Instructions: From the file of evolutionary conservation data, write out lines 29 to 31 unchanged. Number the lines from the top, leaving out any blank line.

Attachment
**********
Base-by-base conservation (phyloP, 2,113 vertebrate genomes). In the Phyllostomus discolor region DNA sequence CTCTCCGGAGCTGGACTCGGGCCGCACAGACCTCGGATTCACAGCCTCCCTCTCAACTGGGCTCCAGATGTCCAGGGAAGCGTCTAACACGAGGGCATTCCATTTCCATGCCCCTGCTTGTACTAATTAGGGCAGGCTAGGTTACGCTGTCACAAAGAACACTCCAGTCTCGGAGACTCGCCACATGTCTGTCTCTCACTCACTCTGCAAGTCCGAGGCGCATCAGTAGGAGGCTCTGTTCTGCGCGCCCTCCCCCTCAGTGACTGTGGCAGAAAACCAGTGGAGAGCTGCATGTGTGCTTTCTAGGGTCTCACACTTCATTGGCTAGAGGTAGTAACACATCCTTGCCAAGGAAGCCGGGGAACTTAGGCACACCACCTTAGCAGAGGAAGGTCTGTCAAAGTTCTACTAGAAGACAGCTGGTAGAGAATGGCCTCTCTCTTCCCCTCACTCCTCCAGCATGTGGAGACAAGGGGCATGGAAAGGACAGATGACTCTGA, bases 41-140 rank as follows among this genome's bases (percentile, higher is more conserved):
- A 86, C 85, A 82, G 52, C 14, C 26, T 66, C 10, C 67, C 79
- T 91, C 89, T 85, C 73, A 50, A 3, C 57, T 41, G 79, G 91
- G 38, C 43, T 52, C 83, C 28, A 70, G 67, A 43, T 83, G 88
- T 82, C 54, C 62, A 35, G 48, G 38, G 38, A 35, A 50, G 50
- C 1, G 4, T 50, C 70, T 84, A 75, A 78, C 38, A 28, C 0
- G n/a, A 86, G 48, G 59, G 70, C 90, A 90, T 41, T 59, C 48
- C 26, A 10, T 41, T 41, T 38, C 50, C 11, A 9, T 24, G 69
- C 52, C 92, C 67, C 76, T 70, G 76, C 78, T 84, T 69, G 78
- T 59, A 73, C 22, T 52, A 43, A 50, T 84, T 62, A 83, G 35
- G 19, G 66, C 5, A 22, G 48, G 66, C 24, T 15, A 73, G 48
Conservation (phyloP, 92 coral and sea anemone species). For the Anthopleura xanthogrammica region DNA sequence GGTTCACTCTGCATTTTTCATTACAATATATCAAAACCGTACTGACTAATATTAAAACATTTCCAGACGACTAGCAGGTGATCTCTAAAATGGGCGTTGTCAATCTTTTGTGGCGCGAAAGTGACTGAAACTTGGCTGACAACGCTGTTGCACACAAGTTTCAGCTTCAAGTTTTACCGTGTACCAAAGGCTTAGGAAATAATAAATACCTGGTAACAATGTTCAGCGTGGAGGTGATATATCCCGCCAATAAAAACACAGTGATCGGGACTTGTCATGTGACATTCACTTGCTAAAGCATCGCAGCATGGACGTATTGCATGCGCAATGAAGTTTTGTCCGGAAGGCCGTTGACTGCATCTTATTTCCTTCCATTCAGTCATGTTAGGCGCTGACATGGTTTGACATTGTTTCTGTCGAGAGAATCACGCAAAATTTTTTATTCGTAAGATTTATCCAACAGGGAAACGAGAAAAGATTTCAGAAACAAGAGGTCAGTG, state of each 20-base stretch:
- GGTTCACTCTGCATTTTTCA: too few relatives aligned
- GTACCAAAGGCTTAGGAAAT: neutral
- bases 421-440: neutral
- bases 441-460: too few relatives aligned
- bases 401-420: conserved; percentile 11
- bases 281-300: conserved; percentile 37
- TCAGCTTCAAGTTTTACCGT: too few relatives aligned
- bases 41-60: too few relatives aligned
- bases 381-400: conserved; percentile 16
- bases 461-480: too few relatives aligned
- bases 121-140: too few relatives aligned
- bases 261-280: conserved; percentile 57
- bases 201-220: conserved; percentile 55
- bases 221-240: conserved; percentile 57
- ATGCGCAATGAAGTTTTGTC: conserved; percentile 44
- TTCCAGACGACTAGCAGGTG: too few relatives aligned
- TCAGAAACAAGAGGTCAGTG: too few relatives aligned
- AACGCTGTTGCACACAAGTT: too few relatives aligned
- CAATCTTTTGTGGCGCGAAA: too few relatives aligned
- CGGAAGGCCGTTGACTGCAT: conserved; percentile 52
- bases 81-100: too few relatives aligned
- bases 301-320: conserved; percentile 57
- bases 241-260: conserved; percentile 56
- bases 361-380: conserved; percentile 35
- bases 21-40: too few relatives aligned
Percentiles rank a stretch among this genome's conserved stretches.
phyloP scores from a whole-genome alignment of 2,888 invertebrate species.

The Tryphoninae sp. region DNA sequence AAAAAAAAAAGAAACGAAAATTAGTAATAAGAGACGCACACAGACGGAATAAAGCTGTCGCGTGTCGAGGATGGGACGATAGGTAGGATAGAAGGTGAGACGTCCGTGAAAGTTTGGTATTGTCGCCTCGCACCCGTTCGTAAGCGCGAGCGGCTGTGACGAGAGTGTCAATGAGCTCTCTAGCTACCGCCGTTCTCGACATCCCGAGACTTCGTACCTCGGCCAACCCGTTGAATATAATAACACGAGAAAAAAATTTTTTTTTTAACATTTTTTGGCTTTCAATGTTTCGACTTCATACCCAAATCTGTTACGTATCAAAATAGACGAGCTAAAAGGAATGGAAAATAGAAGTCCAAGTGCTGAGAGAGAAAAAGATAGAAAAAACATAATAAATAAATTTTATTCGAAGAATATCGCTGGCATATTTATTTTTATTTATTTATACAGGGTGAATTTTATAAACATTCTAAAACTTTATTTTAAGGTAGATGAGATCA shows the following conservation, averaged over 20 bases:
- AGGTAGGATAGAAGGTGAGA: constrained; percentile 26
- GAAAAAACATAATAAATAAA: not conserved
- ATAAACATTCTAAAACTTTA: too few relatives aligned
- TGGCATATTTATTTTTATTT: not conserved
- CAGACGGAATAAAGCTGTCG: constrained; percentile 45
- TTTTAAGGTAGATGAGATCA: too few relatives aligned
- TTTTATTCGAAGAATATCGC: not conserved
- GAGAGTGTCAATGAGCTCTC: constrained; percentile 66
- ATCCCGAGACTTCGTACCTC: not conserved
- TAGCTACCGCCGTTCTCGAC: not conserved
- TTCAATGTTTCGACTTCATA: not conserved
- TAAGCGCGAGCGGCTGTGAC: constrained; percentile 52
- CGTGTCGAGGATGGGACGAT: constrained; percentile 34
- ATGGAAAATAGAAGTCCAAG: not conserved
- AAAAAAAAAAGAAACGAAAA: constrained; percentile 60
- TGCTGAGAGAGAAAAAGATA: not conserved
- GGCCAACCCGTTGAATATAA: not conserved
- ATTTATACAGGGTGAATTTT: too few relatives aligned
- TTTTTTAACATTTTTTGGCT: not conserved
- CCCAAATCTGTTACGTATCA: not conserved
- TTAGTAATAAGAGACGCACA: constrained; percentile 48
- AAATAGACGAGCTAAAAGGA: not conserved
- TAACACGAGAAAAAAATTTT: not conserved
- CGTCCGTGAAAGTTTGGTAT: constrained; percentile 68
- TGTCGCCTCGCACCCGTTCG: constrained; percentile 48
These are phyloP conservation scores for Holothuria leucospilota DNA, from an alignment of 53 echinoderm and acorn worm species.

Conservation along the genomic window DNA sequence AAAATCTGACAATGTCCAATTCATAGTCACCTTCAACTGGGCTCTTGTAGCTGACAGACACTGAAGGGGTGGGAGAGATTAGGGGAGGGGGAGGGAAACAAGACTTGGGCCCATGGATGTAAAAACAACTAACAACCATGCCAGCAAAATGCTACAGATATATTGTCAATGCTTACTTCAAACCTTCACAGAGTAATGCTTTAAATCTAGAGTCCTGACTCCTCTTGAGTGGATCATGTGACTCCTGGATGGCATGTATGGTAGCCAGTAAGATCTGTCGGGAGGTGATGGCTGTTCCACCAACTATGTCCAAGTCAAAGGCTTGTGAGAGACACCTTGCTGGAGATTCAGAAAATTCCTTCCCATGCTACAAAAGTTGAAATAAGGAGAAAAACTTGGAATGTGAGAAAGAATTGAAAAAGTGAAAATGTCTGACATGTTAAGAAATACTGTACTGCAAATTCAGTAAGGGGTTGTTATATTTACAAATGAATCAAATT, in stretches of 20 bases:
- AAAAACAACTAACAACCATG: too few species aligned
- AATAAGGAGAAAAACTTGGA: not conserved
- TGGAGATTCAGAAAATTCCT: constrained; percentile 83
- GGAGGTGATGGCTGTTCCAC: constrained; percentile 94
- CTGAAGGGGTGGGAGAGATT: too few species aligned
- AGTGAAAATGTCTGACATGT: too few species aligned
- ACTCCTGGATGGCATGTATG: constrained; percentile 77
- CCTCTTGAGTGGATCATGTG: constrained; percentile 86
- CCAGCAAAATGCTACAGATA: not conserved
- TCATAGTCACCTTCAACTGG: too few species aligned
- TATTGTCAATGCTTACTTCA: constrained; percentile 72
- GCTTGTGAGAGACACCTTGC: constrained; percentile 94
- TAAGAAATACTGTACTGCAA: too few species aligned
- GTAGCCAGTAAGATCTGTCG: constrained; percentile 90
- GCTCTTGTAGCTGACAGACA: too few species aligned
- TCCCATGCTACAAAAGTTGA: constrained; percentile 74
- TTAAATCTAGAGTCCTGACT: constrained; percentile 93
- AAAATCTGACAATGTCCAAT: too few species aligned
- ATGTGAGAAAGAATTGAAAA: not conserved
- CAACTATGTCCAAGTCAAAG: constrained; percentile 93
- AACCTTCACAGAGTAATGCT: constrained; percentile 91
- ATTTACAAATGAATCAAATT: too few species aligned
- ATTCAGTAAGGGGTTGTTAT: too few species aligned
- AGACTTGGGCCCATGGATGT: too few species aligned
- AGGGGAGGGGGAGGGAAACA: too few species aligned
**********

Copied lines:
- TCAGAAACAAGAGGTCAGTG: too few relatives aligned
- AACGCTGTTGCACACAAGTT: too few relatives aligned
- CAATCTTTTGTGGCGCGAAA: too few relatives aligned